• action plan and implement it. In December 1996, this writer (Elizabeth W. Adkins) was hired to take on this role. The fact that the Centennial seemed to be the motivating factor for reinvigorating the program was worrisome, because of Ford's uneven history of support for its archival program. But Winthrop had done an excellent job of building a case for the assistance that a vibrant archives could bring to Ford for conducting its ongoing business. As a result, Ford management had become enthused about building a sustainable archives program. Besides, the unique challenge of building a collaborative relationship with an outside – and publicly accessible – repository that held some of the company's most significant records was intriguing. During 1997, my efforts were focused on developing a strategic plan to implement most of the recommendations provided in The Winthrop Group report. One important goal was to establish an ongoing collaborative partnership between the museum and the company to enhance the preservation, sharing and access to Ford's historical resources. The strategic plan addressed the need to build a staff capable of addressing the enormous backlog of archival records awaiting review for possible transfer from storage to the Archives (17,000 cubic feet, or 481 cubic meters). The plan also recommended changing the name of the Ford Industrial Archives to the Ford Motor Company Archives. (This welcome change took place shortly after the plan was submitted.) The plan addressed numerous pressing concerns: A database was needed to help manage the archival collections. It was important for the Archives to start discussions with Ford's Information Technology and Records Management groups on the difficult issue of long-term preservation of electronic records. The plan proposed the establishment of a network of satellite archives for Ford around the globe. This was important because, over the years, as interest in the Ford Industrial Archives languished in Dearborn, the company's worldwide operations were forced to create their own storage and archival solutions, without any direction or coordination. During the first few years after the plan was launched, the Archives made progress on all these fronts. But some of the greatest strides were made early on, by defining a clear and mutually beneficial relationship with Henry Ford Museum & Greenfield Village (now known as The Henry Ford). The company and the museum signed a collaborative agreement in January 1998. It was a major step forward for both institutions, and for the public. Written policies were established for handling images and other shared assets. The agreement clarified the complementary missions of both institutions – the museum primarily serving the public, and the newly renamed Ford Motor Company Archives primarily serving the company – permitting both to focus on their core responsibilities. The agreement stipulated that older records that were less frequently accessed for company research purposes should be systematically - 23 -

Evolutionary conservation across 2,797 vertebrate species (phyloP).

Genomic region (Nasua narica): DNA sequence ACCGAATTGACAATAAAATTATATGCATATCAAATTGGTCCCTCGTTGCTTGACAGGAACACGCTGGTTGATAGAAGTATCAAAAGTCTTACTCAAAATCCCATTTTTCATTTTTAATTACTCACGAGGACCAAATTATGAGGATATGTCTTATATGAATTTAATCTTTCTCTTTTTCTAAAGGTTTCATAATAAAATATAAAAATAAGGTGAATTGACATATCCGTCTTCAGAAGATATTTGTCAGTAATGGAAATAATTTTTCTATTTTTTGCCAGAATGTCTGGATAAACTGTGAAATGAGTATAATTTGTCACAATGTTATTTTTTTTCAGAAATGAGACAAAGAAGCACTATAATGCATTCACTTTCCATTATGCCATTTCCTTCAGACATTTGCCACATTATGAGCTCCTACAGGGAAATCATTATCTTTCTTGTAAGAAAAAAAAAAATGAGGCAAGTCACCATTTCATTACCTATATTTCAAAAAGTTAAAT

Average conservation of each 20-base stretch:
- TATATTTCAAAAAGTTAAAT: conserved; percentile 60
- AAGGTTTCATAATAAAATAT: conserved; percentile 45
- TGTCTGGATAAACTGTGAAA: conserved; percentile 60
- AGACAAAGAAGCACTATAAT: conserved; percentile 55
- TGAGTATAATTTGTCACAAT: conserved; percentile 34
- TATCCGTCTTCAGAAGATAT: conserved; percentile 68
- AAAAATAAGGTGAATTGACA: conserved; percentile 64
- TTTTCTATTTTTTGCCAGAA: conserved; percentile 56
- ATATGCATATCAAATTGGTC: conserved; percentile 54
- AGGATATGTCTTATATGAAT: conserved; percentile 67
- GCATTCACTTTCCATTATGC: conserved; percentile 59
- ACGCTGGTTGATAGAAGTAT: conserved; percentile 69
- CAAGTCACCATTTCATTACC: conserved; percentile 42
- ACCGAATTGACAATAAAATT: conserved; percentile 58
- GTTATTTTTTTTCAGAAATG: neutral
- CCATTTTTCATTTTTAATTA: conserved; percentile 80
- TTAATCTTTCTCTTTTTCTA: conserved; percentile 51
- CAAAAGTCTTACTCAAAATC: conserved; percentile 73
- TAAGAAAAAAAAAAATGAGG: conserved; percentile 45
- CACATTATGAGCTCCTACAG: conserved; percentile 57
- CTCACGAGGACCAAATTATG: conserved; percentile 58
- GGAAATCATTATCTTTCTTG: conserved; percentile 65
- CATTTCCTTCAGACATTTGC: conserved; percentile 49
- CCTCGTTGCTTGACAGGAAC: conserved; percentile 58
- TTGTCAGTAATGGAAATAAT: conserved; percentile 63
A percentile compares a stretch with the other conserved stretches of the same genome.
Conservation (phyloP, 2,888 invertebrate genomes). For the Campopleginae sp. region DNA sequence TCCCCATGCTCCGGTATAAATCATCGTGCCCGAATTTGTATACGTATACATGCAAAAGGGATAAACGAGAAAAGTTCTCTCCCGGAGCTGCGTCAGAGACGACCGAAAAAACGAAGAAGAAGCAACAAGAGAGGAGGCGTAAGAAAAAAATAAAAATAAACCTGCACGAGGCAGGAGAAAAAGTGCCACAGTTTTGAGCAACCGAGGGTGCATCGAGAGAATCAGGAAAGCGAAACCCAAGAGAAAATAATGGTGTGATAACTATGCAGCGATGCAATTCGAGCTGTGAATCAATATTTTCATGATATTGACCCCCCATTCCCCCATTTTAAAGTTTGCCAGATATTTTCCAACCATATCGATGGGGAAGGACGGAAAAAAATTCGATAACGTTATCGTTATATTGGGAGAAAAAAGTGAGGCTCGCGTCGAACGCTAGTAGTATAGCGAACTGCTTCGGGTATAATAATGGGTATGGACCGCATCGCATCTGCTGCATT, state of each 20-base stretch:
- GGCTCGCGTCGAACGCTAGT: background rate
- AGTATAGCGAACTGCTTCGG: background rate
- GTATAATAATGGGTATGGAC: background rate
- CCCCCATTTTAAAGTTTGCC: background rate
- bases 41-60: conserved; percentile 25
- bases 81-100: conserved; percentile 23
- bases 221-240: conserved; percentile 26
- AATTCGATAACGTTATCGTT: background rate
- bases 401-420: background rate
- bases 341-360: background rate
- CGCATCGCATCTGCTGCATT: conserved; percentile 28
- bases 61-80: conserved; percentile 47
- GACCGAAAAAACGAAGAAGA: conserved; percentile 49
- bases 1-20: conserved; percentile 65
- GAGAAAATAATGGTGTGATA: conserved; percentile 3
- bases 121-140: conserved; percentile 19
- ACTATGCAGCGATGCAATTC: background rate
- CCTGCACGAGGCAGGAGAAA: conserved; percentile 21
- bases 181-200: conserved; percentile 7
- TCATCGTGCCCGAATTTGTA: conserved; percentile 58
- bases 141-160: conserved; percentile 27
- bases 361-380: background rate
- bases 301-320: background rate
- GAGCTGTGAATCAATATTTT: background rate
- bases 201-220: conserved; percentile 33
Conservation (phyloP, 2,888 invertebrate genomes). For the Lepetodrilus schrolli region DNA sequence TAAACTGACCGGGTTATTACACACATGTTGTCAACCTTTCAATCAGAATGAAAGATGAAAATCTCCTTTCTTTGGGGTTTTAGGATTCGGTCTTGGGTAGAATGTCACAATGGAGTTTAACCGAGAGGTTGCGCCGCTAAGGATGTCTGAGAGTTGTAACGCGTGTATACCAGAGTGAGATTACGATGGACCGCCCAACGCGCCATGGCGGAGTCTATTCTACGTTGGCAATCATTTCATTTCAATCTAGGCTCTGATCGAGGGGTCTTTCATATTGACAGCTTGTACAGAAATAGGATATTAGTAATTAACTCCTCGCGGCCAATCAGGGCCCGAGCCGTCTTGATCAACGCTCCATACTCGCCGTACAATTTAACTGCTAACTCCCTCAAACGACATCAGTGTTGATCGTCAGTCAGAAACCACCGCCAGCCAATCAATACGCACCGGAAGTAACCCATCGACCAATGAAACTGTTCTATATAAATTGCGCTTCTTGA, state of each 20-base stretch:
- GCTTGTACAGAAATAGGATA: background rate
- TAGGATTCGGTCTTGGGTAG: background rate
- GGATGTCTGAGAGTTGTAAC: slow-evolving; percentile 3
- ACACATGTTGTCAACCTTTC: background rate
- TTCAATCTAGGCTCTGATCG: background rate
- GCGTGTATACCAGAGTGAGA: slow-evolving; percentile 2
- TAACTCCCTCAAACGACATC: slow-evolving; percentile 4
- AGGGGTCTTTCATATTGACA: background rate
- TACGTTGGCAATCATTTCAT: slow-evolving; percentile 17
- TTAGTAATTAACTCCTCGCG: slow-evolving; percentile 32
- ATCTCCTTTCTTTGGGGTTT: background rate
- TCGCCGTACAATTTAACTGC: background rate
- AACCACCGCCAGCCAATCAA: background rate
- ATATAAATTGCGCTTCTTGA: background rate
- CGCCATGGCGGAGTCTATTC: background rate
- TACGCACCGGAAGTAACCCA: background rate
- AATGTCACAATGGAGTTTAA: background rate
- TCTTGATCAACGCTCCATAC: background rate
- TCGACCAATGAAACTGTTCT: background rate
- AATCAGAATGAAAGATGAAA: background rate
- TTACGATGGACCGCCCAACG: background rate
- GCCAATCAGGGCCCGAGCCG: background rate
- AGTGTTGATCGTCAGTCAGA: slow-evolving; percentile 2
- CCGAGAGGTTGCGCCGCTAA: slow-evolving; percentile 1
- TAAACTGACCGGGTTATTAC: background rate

• transferred to the museum. Two projects were launched with the aim of making historical resources at the museum and the company more accessible. The first was a survey of records at both repositories, and an access review of records held by the company, bringing to light information about the contents and identifying criteria for determining access restrictions for company-held records. The second was a three-year grant from the company to the museum to permit the processing of the collections of Henry Ford and his son, Edsel, and to catalog historic images in the museum's collection of Ford audiovisual materials. The foundation that was laid through these discussions, processes and projects (and embodied in the written agreement) was the basis for a later initiative that enhanced and deepened the working relationship between the company and The Henry Ford. As a result, both organizations were able to take full advantage of the new Benson Ford Research Center that opened at The Henry Ford in early 2002. Since 1997, the re-engineered Archives has helped the company research and document several important initiatives, many related to the Centennial. Archivists assisted popular historian Douglas Brinkley with research for his book, Wheels for the World: Henry Ford, His Company, and a Century of Progress, which was published in the spring of this year. The Archives did extensive research on the historical record and images for a pictorial history book that included a considerable amount of text. This book, The Ford Century: Ford Motor Company and the Innovations that Shaped the World, was published in 2002. The Archives provided research, images and fact checking for Centennial Web pages, media kits, documentaries and other messages for internal and external use. And, of course, the Archives provided assistance to the organizers and participants of this conference. The work for the Centennial alone was enough to keep the staff busy, but it was also important for the Archives to provide robust support for functions and initiatives that would extend beyond the Centennial year. For example, the Archives provided the historical research for the company's revitalization project for the Ford Rouge manufacturing complex. In 1999, Bill Ford (then Chairman, now Chairman and Chief Executive Officer) announced his plan to begin transforming the Rouge complex into a new manufacturing model that would be more harmonious with the Earth. His vision involved developing sustainable processes that would support manufacturing needs without compromising environmental standards. One example is the use of bioremediation of the grounds (using special plants to break down pollutants in the soil). Another example is roofs topped with live plants to sustain the ecosystem while also reducing heating and cooling costs. The extensive renovations to the grounds required a deep understanding of the history of the changes to the various buildings and infrastructure that had taken place since work began on the Rouge site in 1917. The Archives provided critical assistance in this regard. Working with company executives as well as the - 24 -